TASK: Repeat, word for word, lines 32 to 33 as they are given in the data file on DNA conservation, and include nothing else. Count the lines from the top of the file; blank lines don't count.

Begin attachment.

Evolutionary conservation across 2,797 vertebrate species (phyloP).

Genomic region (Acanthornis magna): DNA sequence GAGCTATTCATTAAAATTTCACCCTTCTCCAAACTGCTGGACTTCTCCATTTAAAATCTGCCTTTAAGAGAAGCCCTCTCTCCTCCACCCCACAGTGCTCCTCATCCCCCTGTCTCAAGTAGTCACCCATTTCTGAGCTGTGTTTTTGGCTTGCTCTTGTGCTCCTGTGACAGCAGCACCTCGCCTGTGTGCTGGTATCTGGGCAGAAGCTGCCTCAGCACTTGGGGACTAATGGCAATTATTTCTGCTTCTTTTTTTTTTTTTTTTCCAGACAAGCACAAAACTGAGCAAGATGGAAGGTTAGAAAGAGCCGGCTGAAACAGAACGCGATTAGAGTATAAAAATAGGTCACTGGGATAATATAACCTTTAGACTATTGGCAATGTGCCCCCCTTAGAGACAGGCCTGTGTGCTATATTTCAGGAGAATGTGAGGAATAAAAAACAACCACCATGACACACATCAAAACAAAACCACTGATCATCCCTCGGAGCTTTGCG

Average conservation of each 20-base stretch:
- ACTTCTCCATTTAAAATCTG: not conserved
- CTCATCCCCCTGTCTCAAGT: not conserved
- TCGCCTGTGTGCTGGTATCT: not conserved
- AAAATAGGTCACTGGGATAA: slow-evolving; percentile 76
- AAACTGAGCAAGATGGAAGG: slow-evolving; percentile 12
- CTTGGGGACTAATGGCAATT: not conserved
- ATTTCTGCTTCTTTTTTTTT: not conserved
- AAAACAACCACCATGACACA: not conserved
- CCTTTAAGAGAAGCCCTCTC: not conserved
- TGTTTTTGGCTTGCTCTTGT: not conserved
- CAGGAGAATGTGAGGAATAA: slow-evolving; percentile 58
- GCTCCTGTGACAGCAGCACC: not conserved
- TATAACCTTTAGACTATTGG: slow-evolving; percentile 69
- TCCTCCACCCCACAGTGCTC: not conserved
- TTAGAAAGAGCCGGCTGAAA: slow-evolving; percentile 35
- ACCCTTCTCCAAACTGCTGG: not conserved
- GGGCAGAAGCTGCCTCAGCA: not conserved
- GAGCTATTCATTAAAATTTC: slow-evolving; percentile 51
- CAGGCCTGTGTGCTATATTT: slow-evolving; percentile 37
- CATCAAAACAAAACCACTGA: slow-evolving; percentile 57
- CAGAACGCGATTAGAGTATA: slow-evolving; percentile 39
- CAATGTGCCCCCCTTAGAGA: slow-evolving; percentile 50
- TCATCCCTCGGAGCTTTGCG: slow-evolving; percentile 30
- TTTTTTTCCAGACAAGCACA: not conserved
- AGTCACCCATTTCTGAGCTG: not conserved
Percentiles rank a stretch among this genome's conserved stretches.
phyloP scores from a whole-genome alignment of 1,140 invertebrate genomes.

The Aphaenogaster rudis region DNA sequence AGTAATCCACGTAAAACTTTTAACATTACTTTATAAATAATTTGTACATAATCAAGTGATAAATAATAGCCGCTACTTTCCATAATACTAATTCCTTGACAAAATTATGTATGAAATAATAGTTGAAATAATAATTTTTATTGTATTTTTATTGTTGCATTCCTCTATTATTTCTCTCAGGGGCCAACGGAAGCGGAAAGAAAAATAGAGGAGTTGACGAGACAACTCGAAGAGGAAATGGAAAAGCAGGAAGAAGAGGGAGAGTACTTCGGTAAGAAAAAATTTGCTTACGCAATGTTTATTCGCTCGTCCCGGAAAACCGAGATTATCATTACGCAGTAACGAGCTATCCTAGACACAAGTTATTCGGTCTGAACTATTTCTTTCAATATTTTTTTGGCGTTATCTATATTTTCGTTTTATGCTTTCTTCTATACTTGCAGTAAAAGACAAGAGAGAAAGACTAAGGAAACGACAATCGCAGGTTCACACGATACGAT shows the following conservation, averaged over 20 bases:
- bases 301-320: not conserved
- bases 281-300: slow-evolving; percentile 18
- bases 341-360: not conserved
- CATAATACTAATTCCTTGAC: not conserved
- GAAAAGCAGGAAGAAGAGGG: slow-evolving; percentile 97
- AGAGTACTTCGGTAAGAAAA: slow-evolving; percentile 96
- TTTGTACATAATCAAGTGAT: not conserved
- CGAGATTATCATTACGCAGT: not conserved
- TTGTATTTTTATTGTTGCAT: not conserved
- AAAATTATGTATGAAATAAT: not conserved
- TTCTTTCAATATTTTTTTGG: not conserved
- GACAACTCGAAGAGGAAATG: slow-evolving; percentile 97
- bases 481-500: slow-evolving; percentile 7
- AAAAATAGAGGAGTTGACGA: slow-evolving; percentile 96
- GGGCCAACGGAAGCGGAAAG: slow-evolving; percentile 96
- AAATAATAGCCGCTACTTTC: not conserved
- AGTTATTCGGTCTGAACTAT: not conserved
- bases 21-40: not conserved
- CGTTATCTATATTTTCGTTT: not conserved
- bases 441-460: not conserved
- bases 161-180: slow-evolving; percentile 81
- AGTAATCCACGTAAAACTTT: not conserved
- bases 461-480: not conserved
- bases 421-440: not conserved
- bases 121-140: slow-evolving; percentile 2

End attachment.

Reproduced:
- bases 301-320: not conserved
- bases 281-300: slow-evolving; percentile 18